Please use this identifier to cite or link to this item: http://scholarbank.nus.edu.sg/handle/10635/18632
Title: Theoretical study of spin currents in semiconductors
Authors: TAKASHI FUJITA
Keywords: spintronics, spin current, spin orbit coupling, spin-Hall effect, gauge fields, semiconductor physics
Issue Date: 2-Dec-2009
Source: TAKASHI FUJITA (2009-12-02). Theoretical study of spin currents in semiconductors. ScholarBank@NUS Repository.
Abstract: Spintronics in semiconductors (SCs) offers a promising avenue for future information technologies. At the very heart of this technology is the widely known spin-orbit coupling (SOC) effect, which affords us the attractive prospect of spintronics without magnetism. The value of SOC is quickly realized through its ubiquity in nearly all aspects of SC spintronics, from the generation of spin polarized currents to the all-electric spin manipulation it permits in SC spintronic devices. It also drives the remarkable spin-Hall effect (SHE) which is a promising source of dissipationless spin currents. In this Thesis, we theoretically study several critical aspects of SC spintronics, with a focus on spin currents in the presence of SOC. These aspects include spin current generation, spin manipulation, and spin-dependent transport. Firstly, methods to generate spin currents in SCs are proposed. These range from purely nonmagnetic, SOC-based systems to those which utilize external magnetic fields. Generally, nonmagnetic approaches are preferred as stray magnetic fields can adversely affect spins. Highly spin polarized currents (approaching 100% polarization) are predicted under certain conditions in both nonmagnetic and magnetic approaches. Next, two spintronic transistor devices are proposed, which exploit the electronic tunability of the SOC in SC heterostructures. The first modifies the seminal Datta-Das device by including the effect of external magnetic fields. This is found to considerably relax transport constraints (namely single channeled transport) in the original model. The second device exhibits a gate bias modulation of spin current through the action of two spin-dependent gauge fields. Generally, such fields can be physically interpreted as effective magnetic fields, which affect the trajectory of carriers in a spin-dependent manner. These inevitably drive spin currents and are therefore of great importance to spintronics research. An in-depth studyof gauge fields constitutes the second-half of this Thesis. In particular, we closely examine the intrinsic spin-Hall effect (SHE), in which dissipationless spin currents flow (these transport zero net charge) normal to an applied charge current in generic SOC systems. First, we propose a SHE of collimated conduction electrons in zincblende crystals. Important issues including calculation of the spin current and its robustness to impurities are discussed. Next, motivated by open questions, we divert our attention to the physical mechanisms which drive the SHE. Two mechanisms are known, but their relationship (if any) has hitherto been unclarified. One mechanism arises from the spin-dependent trajectory of carriers due to gauge fields in momentum space. The second results from a momentum-dependent polarization of spins. We succeed in formulating a gauge field description (in time space) of the latter mechanism. Moreover, we show that the two mechanisms are simply distinct manifestations of a common time-resolved process in SOC systems. Lastly, we discuss the ubiquity of the latter mechanism in SC spintronic and optical systems, and propose an analogous flow of pseudospin current in bilayer graphene.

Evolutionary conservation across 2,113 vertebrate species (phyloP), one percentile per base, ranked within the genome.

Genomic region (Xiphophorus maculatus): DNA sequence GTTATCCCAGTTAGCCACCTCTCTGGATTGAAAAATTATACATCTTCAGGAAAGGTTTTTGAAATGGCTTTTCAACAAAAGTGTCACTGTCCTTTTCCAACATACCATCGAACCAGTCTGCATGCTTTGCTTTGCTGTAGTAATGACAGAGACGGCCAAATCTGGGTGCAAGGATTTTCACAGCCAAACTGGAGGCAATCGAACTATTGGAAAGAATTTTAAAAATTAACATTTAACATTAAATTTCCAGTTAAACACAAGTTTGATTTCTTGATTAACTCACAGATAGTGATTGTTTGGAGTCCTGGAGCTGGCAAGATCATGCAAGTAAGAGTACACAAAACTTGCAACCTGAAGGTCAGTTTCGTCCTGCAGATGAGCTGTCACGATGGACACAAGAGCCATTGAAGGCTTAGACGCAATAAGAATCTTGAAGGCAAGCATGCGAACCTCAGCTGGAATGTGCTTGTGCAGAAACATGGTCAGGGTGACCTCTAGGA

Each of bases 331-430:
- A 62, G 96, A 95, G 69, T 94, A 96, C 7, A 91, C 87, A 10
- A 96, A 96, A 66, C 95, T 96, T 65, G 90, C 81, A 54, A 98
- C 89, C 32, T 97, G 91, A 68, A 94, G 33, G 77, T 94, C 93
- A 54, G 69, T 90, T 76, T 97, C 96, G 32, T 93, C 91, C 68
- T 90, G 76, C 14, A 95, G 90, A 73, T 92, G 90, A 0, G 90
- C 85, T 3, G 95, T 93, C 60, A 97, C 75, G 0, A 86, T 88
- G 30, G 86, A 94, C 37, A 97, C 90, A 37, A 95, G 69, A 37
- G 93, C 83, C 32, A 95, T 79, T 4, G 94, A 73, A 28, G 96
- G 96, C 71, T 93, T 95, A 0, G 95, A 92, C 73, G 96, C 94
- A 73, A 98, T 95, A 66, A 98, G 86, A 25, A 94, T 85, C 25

URI: http://scholarbank.nus.edu.sg/handle/10635/18632
Appears in Collections:Ph.D Theses (Open)

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